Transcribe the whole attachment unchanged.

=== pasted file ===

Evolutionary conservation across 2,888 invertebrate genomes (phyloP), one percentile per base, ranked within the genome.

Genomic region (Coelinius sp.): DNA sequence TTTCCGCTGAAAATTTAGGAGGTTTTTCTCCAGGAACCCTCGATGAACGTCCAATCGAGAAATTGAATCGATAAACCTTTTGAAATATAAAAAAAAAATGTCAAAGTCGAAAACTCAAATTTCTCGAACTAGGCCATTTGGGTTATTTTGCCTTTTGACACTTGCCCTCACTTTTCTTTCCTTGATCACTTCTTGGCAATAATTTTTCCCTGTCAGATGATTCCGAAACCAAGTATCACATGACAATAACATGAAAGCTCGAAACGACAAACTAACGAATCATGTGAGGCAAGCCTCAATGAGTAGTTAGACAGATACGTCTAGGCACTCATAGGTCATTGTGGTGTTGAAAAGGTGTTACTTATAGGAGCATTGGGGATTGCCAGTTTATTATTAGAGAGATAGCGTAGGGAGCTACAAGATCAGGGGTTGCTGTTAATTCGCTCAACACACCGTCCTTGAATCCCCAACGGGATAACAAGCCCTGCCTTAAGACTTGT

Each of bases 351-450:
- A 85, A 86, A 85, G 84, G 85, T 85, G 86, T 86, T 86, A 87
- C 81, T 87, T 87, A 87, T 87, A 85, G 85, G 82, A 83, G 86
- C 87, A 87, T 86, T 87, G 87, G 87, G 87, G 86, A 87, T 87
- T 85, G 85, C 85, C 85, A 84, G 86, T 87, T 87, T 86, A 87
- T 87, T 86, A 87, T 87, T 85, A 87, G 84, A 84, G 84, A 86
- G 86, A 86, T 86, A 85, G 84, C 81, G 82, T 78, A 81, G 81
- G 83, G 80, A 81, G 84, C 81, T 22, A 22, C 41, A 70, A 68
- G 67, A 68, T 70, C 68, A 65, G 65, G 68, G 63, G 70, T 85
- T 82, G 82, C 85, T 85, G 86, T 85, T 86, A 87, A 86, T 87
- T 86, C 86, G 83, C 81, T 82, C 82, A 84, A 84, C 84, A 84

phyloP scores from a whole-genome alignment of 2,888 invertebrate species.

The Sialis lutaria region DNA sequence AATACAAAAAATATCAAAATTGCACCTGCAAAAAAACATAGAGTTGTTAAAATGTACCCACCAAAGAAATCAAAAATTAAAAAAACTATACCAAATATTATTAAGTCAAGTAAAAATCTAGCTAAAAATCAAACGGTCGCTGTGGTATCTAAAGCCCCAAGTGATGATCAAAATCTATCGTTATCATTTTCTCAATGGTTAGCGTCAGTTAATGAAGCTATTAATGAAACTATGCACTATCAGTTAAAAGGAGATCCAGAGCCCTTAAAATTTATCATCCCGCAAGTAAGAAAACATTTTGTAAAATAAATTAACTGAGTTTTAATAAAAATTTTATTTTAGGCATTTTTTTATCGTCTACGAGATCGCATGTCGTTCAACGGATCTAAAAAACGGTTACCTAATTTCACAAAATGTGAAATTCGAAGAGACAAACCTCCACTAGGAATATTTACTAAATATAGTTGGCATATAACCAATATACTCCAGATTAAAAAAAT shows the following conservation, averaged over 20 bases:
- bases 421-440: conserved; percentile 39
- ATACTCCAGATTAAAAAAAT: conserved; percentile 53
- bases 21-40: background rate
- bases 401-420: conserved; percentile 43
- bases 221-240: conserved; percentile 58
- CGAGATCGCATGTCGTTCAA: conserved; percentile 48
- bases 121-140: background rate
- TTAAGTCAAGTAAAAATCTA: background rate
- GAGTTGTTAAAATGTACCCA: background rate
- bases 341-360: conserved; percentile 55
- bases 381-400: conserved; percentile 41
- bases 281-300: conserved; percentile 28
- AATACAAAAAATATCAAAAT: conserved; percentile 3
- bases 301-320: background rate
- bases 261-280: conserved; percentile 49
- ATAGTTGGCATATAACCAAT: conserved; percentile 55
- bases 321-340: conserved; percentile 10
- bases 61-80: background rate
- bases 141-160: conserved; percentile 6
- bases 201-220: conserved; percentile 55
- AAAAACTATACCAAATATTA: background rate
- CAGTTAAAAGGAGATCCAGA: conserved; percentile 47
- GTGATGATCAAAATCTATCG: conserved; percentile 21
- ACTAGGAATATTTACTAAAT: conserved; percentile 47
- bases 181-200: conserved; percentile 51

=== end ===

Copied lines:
Evolutionary conservation across 2,888 invertebrate genomes (phyloP), one percentile per base, ranked within the genome.

Genomic region (Coelinius sp.): DNA sequence TTTCCGCTGAAAATTTAGGAGGTTTTTCTCCAGGAACCCTCGATGAACGTCCAATCGAGAAATTGAATCGATAAACCTTTTGAAATATAAAAAAAAAATGTCAAAGTCGAAAACTCAAATTTCTCGAACTAGGCCATTTGGGTTATTTTGCCTTTTGACACTTGCCCTCACTTTTCTTTCCTTGATCACTTCTTGGCAATAATTTTTCCCTGTCAGATGATTCCGAAACCAAGTATCACATGACAATAACATGAAAGCTCGAAACGACAAACTAACGAATCATGTGAGGCAAGCCTCAATGAGTAGTTAGACAGATACGTCTAGGCACTCATAGGTCATTGTGGTGTTGAAAAGGTGTTACTTATAGGAGCATTGGGGATTGCCAGTTTATTATTAGAGAGATAGCGTAGGGAGCTACAAGATCAGGGGTTGCTGTTAATTCGCTCAACACACCGTCCTTGAATCCCCAACGGGATAACAAGCCCTGCCTTAAGACTTGT

Each of bases 351-450:
- A 85, A 86, A 85, G 84, G 85, T 85, G 86, T 86, T 86, A 87
- C 81, T 87, T 87, A 87, T 87, A 85, G 85, G 82, A 83, G 86
- C 87, A 87, T 86, T 87, G 87, G 87, G 87, G 86, A 87, T 87
- T 85, G 85, C 85, C 85, A 84, G 86, T 87, T 87, T 86, A 87
- T 87, T 86, A 87, T 87, T 85, A 87, G 84, A 84, G 84, A 86
- G 86, A 86, T 86, A 85, G 84, C 81, G 82, T 78, A 81, G 81
- G 83, G 80, A 81, G 84, C 81, T 22, A 22, C 41, A 70, A 68
- G 67, A 68, T 70, C 68, A 65, G 65, G 68, G 63, G 70, T 85
- T 82, G 82, C 85, T 85, G 86, T 85, T 86, A 87, A 86, T 87
- T 86, C 86, G 83, C 81, T 82, C 82, A 84, A 84, C 84, A 84

phyloP scores from a whole-genome alignment of 2,888 invertebrate species.

The Sialis lutaria region DNA sequence AATACAAAAAATATCAAAATTGCACCTGCAAAAAAACATAGAGTTGTTAAAATGTACCCACCAAAGAAATCAAAAATTAAAAAAACTATACCAAATATTATTAAGTCAAGTAAAAATCTAGCTAAAAATCAAACGGTCGCTGTGGTATCTAAAGCCCCAAGTGATGATCAAAATCTATCGTTATCATTTTCTCAATGGTTAGCGTCAGTTAATGAAGCTATTAATGAAACTATGCACTATCAGTTAAAAGGAGATCCAGAGCCCTTAAAATTTATCATCCCGCAAGTAAGAAAACATTTTGTAAAATAAATTAACTGAGTTTTAATAAAAATTTTATTTTAGGCATTTTTTTATCGTCTACGAGATCGCATGTCGTTCAACGGATCTAAAAAACGGTTACCTAATTTCACAAAATGTGAAATTCGAAGAGACAAACCTCCACTAGGAATATTTACTAAATATAGTTGGCATATAACCAATATACTCCAGATTAAAAAAAT shows the following conservation, averaged over 20 bases:
- bases 421-440: conserved; percentile 39
- ATACTCCAGATTAAAAAAAT: conserved; percentile 53
- bases 21-40: background rate
- bases 401-420: conserved; percentile 43
- bases 221-240: conserved; percentile 58
- CGAGATCGCATGTCGTTCAA: conserved; percentile 48
- bases 121-140: background rate
- TTAAGTCAAGTAAAAATCTA: background rate
- GAGTTGTTAAAATGTACCCA: background rate
- bases 341-360: conserved; percentile 55
- bases 381-400: conserved; percentile 41
- bases 281-300: conserved; percentile 28
- AATACAAAAAATATCAAAAT: conserved; percentile 3
- bases 301-320: background rate
- bases 261-280: conserved; percentile 49
- ATAGTTGGCATATAACCAAT: conserved; percentile 55
- bases 321-340: conserved; percentile 10
- bases 61-80: background rate
- bases 141-160: conserved; percentile 6
- bases 201-220: conserved; percentile 55
- AAAAACTATACCAAATATTA: background rate
- CAGTTAAAAGGAGATCCAGA: conserved; percentile 47
- GTGATGATCAAAATCTATCG: conserved; percentile 21
- ACTAGGAATATTTACTAAAT: conserved; percentile 47
- bases 181-200: conserved; percentile 51